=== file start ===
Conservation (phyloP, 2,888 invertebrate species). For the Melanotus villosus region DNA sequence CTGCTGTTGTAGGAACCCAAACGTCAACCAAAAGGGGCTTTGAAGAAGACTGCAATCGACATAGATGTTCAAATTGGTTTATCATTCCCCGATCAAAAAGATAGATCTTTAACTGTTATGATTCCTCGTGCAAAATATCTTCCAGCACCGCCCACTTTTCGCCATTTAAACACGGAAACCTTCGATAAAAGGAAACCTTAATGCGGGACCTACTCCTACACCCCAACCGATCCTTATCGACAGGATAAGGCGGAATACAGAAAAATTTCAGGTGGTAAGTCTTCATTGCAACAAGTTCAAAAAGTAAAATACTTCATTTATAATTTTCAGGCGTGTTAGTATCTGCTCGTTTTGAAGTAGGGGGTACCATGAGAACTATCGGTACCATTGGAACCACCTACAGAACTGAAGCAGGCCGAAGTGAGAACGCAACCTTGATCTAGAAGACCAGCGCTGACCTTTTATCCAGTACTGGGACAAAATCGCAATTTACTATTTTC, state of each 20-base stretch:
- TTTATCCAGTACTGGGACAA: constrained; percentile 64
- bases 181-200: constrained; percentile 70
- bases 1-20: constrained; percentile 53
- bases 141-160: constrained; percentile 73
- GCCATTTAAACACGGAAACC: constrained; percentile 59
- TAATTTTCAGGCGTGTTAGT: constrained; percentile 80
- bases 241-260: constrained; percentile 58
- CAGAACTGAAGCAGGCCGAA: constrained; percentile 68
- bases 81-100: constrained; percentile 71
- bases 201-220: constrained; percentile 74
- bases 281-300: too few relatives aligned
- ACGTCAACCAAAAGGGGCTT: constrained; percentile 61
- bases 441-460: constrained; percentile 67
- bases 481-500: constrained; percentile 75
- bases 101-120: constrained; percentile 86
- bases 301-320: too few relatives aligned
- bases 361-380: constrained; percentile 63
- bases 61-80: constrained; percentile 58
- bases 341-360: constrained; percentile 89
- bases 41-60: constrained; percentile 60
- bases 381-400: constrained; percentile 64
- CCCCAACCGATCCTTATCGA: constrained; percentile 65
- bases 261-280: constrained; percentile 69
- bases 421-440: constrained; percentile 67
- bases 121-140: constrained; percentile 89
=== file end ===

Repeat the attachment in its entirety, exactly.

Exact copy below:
Conservation (phyloP, 2,888 invertebrate species). For the Melanotus villosus region DNA sequence CTGCTGTTGTAGGAACCCAAACGTCAACCAAAAGGGGCTTTGAAGAAGACTGCAATCGACATAGATGTTCAAATTGGTTTATCATTCCCCGATCAAAAAGATAGATCTTTAACTGTTATGATTCCTCGTGCAAAATATCTTCCAGCACCGCCCACTTTTCGCCATTTAAACACGGAAACCTTCGATAAAAGGAAACCTTAATGCGGGACCTACTCCTACACCCCAACCGATCCTTATCGACAGGATAAGGCGGAATACAGAAAAATTTCAGGTGGTAAGTCTTCATTGCAACAAGTTCAAAAAGTAAAATACTTCATTTATAATTTTCAGGCGTGTTAGTATCTGCTCGTTTTGAAGTAGGGGGTACCATGAGAACTATCGGTACCATTGGAACCACCTACAGAACTGAAGCAGGCCGAAGTGAGAACGCAACCTTGATCTAGAAGACCAGCGCTGACCTTTTATCCAGTACTGGGACAAAATCGCAATTTACTATTTTC, state of each 20-base stretch:
- TTTATCCAGTACTGGGACAA: constrained; percentile 64
- bases 181-200: constrained; percentile 70
- bases 1-20: constrained; percentile 53
- bases 141-160: constrained; percentile 73
- GCCATTTAAACACGGAAACC: constrained; percentile 59
- TAATTTTCAGGCGTGTTAGT: constrained; percentile 80
- bases 241-260: constrained; percentile 58
- CAGAACTGAAGCAGGCCGAA: constrained; percentile 68
- bases 81-100: constrained; percentile 71
- bases 201-220: constrained; percentile 74
- bases 281-300: too few relatives aligned
- ACGTCAACCAAAAGGGGCTT: constrained; percentile 61
- bases 441-460: constrained; percentile 67
- bases 481-500: constrained; percentile 75
- bases 101-120: constrained; percentile 86
- bases 301-320: too few relatives aligned
- bases 361-380: constrained; percentile 63
- bases 61-80: constrained; percentile 58
- bases 341-360: constrained; percentile 89
- bases 41-60: constrained; percentile 60
- bases 381-400: constrained; percentile 64
- CCCCAACCGATCCTTATCGA: constrained; percentile 65
- bases 261-280: constrained; percentile 69
- bases 421-440: constrained; percentile 67
- bases 121-140: constrained; percentile 89